Meanwhile, Marx began his friendship and collaboration with Friedrich Engels (1820-1895). In many ways, the two men made a striking contrast.
Marx was poor and quarrelsome, a man of few friends; except for his devotion to his wife and children, he was utterly preoccupied with his economic studies. Engels, on the other hand, was the son of a well-to-do German manufacturer and represented the family textile business in Liverpool and Manchester. He loved sports and high living, but he also hated the evils of industrialism. When he met Marx, he had already written a bitter study, The Condition of the Working Class in England, based on his firsthand knowledge of the situation in Manchester.
Both Engels and Marx took an interest in the Communist League, a small, secret international organization of radical workers. In 1847 the London office of the Communist League requested them to draw up a program. Engels wrote the first draft, which Marx revised; the result, The Communist Manifesto, remains the classic statement of Marxian socialism.
The Manifesto opened with the dramatic announcement that “A spectre is haunting Europe—the spectre of Communism.” It closed with a stirring and confident appeal:
Let the ruling classes tremble at a Communistic revolution. The proletarians have nothing to lose but their chains. They have a world to win.
Working men of all countries, unite!”
In between it traced a communist view of history: The history of all hitherto existing society is the history of class struggle.” Changing economic conditions determined that the struggle should develop successively between “freeman and slave, patrician and plebeian, lord and serf, guildmaster and journeyman.”
The guild system gave way first to manufacture by large numbers of small capitalists and then to “the giant, modern industry.” Modern industry would inevitably destroy bourgeois society. It creates mounting economic pressures by producing more goods than it can sell; it creates mounting social pressures by depriving more and more people of their property and forcing them down to the proletariat.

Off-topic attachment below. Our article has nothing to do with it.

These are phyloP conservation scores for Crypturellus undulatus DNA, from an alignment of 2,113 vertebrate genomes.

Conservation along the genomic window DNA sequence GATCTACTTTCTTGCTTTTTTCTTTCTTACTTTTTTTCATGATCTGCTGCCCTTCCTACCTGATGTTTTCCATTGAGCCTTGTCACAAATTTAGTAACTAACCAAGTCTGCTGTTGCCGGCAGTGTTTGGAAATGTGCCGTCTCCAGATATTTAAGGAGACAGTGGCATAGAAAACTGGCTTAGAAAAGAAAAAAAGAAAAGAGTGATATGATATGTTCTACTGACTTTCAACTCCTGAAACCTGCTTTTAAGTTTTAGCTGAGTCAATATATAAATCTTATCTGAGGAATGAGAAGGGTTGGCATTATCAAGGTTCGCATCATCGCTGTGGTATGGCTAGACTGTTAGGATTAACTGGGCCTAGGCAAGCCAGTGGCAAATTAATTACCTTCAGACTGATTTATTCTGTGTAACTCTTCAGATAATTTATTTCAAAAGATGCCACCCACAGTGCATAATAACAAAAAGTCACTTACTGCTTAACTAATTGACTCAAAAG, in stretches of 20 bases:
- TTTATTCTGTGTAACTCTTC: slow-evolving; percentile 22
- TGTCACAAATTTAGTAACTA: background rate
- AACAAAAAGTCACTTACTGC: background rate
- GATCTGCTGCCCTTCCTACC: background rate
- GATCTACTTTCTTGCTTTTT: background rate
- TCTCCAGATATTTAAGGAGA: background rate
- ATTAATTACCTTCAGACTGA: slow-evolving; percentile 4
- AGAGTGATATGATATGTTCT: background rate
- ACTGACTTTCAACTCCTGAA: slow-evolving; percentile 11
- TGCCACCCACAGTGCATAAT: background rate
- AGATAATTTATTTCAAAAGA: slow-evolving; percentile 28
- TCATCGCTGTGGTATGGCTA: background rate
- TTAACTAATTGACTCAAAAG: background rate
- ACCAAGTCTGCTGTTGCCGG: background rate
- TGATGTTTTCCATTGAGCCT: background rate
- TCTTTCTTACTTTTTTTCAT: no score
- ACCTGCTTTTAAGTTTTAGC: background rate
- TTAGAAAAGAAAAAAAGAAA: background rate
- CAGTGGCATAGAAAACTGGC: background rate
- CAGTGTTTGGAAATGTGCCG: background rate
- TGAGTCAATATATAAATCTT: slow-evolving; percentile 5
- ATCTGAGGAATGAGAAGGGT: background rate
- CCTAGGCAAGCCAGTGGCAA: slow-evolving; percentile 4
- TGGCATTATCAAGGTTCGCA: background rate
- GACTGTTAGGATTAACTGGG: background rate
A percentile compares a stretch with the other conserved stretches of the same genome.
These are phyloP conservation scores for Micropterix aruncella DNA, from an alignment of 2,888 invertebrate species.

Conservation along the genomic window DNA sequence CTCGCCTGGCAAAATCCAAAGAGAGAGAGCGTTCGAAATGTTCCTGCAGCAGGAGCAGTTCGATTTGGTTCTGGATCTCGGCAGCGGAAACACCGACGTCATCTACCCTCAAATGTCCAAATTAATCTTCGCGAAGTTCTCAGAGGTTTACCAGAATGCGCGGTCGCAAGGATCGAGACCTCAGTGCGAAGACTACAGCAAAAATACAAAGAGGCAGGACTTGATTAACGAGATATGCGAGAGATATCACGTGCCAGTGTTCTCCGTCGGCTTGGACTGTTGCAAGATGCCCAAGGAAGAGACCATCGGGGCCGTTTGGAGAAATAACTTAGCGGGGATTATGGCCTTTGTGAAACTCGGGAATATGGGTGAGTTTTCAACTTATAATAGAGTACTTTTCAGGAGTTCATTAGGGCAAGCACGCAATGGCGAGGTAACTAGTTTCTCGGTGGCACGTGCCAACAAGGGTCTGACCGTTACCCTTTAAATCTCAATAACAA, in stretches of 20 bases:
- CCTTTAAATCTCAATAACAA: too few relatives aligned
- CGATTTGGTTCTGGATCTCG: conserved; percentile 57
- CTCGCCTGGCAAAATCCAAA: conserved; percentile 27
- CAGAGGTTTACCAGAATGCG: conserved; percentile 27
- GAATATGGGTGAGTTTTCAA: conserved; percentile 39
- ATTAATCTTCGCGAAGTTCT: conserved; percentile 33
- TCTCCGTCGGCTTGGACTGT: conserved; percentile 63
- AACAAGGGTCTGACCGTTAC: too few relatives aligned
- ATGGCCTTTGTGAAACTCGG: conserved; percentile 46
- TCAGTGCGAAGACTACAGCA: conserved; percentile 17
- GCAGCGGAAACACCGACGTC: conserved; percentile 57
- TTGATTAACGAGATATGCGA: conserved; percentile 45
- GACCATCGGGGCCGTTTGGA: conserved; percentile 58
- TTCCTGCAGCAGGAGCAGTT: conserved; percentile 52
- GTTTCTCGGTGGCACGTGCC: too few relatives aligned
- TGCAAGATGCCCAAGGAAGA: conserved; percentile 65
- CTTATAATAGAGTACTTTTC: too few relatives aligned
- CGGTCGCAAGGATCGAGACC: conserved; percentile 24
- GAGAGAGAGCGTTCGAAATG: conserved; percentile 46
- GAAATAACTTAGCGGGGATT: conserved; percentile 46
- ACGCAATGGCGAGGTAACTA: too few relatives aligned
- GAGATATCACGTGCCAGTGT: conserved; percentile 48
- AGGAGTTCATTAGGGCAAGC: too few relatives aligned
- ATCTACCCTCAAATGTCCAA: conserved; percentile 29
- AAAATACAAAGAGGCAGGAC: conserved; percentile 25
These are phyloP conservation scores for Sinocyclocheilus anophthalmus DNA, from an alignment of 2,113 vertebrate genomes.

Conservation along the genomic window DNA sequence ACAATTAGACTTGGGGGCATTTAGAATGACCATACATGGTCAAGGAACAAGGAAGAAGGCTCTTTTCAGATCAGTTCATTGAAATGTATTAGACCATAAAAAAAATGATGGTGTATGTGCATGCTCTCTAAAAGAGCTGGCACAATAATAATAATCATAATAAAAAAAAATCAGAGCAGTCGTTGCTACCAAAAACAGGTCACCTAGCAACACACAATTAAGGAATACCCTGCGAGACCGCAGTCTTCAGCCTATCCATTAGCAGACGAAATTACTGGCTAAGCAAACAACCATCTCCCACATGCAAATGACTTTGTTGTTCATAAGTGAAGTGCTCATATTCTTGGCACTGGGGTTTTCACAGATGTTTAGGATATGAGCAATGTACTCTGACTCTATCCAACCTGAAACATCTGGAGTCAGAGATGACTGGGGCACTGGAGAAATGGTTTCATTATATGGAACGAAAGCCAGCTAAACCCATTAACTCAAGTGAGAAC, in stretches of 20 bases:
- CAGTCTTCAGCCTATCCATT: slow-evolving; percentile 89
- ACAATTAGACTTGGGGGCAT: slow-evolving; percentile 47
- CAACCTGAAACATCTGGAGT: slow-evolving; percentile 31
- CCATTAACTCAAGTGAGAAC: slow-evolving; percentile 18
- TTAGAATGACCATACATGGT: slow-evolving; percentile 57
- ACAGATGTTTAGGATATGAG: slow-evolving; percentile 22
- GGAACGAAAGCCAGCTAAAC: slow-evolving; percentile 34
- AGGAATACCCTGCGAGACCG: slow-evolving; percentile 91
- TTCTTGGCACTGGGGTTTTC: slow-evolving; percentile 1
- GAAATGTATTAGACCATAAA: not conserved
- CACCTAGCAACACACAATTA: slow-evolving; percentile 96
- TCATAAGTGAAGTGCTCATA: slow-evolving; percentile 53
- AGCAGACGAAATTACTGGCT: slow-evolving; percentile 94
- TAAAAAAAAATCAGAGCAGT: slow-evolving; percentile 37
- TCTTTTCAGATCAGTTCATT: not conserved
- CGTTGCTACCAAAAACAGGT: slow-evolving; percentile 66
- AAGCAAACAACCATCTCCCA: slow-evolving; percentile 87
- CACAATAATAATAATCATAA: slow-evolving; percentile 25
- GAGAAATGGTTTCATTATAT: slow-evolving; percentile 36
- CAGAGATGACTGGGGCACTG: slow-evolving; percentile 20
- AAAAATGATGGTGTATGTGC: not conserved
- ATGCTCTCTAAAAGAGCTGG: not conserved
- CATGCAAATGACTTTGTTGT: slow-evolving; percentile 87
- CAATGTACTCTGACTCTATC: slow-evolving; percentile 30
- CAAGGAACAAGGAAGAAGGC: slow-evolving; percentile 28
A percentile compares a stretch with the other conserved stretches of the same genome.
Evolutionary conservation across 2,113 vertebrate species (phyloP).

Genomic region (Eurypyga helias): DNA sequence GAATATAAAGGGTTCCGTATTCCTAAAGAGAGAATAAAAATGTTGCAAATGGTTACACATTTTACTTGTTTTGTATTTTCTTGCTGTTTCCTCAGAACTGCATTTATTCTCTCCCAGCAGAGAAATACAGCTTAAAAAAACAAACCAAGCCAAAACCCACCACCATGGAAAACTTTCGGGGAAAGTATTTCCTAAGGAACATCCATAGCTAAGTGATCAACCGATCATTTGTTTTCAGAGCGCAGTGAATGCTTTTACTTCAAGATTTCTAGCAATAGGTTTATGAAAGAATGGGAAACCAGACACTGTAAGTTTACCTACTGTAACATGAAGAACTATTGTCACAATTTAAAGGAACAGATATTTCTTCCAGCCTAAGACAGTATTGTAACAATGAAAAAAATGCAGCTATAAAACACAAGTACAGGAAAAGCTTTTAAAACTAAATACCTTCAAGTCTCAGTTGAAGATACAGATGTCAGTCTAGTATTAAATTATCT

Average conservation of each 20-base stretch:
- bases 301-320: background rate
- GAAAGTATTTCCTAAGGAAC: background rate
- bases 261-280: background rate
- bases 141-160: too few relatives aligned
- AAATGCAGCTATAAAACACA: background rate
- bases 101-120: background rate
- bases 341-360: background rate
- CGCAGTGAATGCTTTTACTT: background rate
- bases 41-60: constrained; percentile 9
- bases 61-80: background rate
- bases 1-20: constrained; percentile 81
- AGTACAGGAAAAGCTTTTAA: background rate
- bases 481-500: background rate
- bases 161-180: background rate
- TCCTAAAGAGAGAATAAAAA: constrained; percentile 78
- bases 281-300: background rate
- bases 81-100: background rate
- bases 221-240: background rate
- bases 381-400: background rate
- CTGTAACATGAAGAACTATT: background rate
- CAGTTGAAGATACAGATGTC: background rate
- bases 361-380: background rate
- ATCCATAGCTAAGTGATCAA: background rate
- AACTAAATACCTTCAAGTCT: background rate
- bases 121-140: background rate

These pressures would increase to the point where a revolutionary explosion would occur. Landed property would be abolished outright; other forms of property would be liquidated more gradually through the imposition of crushing income taxes and the abolition of inherited wealth.
Eventually, social classes and tensions would vanish, and “we shall have an association in which the free development of each is the condition for the free development of all.” The Manifesto provided only this vague description of the situation that would exist after the revolution. Since Marx defined political authority as “the organized power of one class for oppressing another,” he apparently expected that “the state would wither away” once it had created a classless regime. He also apparently assumed that the great dialectical process of history, having achieved its final synthesis, would then cease to operate in its traditional form.
Marx oversimplified human nature by trying to force it into the rigid mold of economic determinism and ignoring nonmaterial motives and interests. Neither proletarians nor bourgeois have proved to be the simple economic stereotypes Marx supposed them to be: Labor has often assumed a markedly bourgeois outlook and mentality; capital has eliminated the worst injustices of the factory system. No more than Malthus did Marx foresee the notable rise in the general standard of living that began in the mid-nineteenth century and continued well into the twentieth.
Since Marx also failed to take into account the growing strength of nationalism, the Manifesto confidently expected the class struggle to transcend national boundaries. In social and economic warfare, nation would not be pitted against nation; the proletariat everywhere would join to fight the bourgeoisie. In Marx’s own lifetime, however, national differences and antagonisms were, in fact, increasing rapidly from day to day.
The Communist Manifesto anticipated the strengths as well as the weaknesses of the communist movement. First, it foreshadowed the important role to be played by propaganda. Second, it anticipated the emphasis to be placed on the role of the party in forging the proletarian revolution. The communists, Marx declared, were “the most advanced section of the working-class parties of every country.”
In matters of theory, they had the advantage over the great mass of the proletariat of “clearly understanding the line of march, the conditions, and the ultimate general results of the proletarian movement.” Third, the Manifesto assigned the state a great role in the revolution. Among the policies recommended by Marx were “centralization of credit in the hands of the state” and “extension of factories and instruments of production owned by the state.”
And, finally, the Manifesto clearly established the line dividing communism from the other forms of socialism. Marx’s dogmatism, his philosophy of history, and his belief in the necessity of a “total” revolution made his brand of socialism a doctrine apart.